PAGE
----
What Is Agency Cost of Debt?

The agency cost of debt is the conflict of interest between shareholders and debtholders or creditors of a firm based on the decisions made by management. The agency costs of debt would specifically be the actions taken by debtholders in restricting what management can do with their capital if they believe that management favors actions that would help shareholders instead of debtholders.

The agency cost of debt is often paired with the agency cost of equity, which is the conflict of interest that arises between management the shareholders.

Key Takeaways

  • The agency cost of debt is the conflict that arises between shareholders and debtholders of a public company.
  • Agency costs of debt arise when debtholders place limits on the use of their capital if they believe that management will take actions that favor shareholders instead of debtholders.
  • Debtholders usually place covenants on the use of capital, such as adherence to certain financial metrics, which, if broken, allows the debtholders to call back their capital.
  • The agency cost of equity is when there exists a conflict of interest between management and shareholders.
  • There are a variety of ways to reduce both equity and debt agency costs, which include appropriate budget planning, adherence to accounting principles, limits on business expenses, and the implementation of employee programs.
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Agency Costs

How Agency Cost of Debt Works

Public companies are complex machines that have a variety of players. All of these players are aligned in that they want the business to succeed, however, certain actions lead to certain players benefiting more, which creates conflicts of interest.

For example, managers may want to engage in risky actions they hope will benefit shareholders, who seek a high rate of return. Debtholders, who are typically interested in a safer investment, may want to place restrictions on the use of their money to reduce risk. The costs resulting from these conflicts are known as the agency cost of debt.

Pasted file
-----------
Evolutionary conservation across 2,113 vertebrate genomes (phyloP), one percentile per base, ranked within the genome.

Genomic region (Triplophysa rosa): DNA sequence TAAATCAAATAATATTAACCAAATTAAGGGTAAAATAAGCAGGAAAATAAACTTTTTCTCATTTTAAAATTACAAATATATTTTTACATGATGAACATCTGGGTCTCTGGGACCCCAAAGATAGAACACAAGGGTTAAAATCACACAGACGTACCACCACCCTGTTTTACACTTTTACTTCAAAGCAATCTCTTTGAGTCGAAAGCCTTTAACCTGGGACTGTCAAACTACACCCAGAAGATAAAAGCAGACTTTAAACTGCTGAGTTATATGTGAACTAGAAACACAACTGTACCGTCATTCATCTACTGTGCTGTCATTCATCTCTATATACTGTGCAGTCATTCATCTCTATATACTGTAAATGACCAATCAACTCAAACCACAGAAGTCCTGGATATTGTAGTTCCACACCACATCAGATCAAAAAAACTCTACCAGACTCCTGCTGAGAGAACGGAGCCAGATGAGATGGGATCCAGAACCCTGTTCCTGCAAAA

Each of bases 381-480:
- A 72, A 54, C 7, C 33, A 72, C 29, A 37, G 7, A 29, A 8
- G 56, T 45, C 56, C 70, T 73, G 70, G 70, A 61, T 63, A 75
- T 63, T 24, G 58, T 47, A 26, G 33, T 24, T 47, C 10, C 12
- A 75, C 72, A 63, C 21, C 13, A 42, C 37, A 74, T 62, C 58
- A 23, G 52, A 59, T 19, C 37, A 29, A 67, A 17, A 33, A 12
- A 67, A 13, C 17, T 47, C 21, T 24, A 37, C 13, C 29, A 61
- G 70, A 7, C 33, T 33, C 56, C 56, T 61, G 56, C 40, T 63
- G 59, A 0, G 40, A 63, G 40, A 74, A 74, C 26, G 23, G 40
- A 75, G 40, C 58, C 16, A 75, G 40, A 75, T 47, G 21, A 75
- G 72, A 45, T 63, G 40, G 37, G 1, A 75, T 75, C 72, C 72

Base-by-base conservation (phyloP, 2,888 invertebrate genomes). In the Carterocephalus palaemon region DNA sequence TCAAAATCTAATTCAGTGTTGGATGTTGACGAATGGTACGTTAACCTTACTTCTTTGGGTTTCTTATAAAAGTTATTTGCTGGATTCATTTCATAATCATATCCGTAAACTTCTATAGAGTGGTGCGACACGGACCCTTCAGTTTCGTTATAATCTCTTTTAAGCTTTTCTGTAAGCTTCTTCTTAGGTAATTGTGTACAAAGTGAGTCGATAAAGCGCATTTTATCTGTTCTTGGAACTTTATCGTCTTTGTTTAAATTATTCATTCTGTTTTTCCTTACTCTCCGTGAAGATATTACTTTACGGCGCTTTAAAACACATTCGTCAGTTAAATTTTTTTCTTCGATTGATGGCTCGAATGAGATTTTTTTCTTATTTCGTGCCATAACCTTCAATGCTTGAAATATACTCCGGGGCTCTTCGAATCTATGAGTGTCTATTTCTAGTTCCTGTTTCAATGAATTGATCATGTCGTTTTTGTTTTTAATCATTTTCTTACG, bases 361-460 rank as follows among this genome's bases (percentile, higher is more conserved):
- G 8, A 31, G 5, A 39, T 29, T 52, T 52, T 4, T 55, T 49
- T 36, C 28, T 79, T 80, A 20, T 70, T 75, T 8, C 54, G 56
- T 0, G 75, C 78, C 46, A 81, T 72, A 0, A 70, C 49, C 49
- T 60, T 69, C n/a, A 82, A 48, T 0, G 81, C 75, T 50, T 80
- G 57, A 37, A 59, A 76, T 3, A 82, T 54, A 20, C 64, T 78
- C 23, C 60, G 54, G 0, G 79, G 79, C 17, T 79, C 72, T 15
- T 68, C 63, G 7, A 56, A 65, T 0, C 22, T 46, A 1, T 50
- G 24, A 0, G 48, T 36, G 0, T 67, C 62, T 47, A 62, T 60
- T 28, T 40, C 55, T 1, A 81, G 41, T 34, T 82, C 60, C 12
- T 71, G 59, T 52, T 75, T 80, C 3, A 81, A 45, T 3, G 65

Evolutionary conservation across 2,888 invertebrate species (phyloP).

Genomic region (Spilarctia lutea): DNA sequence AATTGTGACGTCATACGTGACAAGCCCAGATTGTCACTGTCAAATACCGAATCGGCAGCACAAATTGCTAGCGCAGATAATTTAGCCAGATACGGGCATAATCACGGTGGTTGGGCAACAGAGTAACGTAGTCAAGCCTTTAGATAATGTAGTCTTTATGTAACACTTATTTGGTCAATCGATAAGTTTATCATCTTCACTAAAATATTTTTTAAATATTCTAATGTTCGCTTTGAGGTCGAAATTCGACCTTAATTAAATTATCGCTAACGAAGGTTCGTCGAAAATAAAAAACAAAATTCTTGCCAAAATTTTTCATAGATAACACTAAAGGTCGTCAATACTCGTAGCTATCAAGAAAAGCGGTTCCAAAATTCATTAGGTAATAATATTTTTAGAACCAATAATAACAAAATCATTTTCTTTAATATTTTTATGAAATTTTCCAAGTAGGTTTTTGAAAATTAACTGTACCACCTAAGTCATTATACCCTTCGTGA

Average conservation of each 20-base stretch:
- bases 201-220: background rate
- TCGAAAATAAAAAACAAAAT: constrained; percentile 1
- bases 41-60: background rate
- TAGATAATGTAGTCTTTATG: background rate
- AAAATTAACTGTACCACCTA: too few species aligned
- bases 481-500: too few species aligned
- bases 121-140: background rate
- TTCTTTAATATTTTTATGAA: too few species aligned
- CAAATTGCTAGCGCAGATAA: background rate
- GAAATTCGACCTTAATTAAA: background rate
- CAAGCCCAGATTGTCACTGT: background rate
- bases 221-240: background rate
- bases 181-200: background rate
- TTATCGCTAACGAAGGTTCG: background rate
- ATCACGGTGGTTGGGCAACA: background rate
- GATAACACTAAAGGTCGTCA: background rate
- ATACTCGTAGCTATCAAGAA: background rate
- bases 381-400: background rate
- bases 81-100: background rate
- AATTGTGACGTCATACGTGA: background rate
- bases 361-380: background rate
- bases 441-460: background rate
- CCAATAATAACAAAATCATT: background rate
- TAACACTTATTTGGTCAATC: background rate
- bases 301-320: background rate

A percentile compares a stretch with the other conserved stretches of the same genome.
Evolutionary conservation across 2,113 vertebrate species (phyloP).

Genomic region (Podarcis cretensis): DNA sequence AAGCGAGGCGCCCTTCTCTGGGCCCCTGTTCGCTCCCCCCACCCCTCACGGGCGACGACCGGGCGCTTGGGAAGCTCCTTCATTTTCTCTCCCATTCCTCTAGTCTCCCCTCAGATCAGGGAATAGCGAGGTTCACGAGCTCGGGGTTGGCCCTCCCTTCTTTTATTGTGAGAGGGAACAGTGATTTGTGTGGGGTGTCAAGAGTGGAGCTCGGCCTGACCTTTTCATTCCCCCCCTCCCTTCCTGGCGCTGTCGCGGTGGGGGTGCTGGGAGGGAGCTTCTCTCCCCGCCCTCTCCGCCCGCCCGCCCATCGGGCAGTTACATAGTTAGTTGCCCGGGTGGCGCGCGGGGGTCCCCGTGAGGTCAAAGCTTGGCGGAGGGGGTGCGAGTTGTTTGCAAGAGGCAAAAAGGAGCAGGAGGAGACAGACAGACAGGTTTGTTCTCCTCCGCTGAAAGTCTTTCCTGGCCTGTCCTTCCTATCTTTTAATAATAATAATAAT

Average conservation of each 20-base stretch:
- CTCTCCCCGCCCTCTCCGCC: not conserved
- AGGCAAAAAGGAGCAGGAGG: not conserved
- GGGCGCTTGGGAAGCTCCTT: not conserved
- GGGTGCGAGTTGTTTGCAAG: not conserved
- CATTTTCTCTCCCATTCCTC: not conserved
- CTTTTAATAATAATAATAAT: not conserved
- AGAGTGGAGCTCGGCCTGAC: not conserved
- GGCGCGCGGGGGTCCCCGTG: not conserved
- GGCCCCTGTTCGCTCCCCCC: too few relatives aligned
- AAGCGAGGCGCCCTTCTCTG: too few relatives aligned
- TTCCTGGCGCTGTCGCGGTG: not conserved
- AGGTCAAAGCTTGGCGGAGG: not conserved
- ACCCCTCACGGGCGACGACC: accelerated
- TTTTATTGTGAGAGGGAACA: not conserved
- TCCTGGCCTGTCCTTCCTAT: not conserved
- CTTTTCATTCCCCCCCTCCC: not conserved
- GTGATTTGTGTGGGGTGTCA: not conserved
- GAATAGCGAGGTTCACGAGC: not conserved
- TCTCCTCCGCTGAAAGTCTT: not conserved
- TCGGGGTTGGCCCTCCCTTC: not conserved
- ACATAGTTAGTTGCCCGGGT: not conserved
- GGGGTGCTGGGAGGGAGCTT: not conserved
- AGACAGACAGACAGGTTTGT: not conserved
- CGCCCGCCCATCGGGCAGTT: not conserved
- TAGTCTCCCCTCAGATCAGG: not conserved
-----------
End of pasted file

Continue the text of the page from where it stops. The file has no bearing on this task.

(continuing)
With managers in control of their money, the chances that there are principal-agent problems for debtholders are quite high. Implementing debt covenants allows lenders to protect themselves from borrowers defaulting on their obligations due to financial actions detrimental to themselves or the business.

Covenants are often represented in terms of key financial ratios that are required to be maintained, such as a maximum debt-to-asset ratio. They can cover working capital levels or even the retention of key employees. If a covenant is broken, the lender typically has the right to call back the debt obligation from the borrower.

There are a number of regulations and laws that define the relationship between the principal (debtholder) and the agent (management), aimed to minimize the effects of the conflict of interest.

Agency Cost of Debt vs. Agency Cost of Equity

Agency cost of equity refers to the conflict of interest that arises between management and shareholders. When management makes decisions that might not be in the best interest of the firm and that shareholders view as an action that will not increase the value of their shares, an agency cost of equity has arisen.

For example, management may believe that a merger would be the best step forward for the business, whereas the shareholders see that the merger would not help grow the business, and the money spent on the merger could be better used in paying dividends and investing in other areas.

The costs associated with stopping the merger, such as lobbying, would be the agency costs of equity.

Minimizing Agency Costs

Taking steps to incentivize an agent to act in the principal's best interests may additionally help reduce the problems surrounding agency costs. For example, performance-based compensation, such as profit sharing or stock options, or even a variety of non-monetary incentives, may successfully motivate management to better act in the best interests of principals.

However, stock options would align management with shareholders rather than bondholders, which would reduce the agency cost of equity but increase the agency cost of debt.

Some ways to ensure that both agency costs of equity and debt are reduced include the following: ensuring that management and the business adhere to budget planning, performing accurate accounting, implementing limits on business expenses, such as when traveling, and programs to increase employee satisfaction, which would reduce costs related to employee turnover.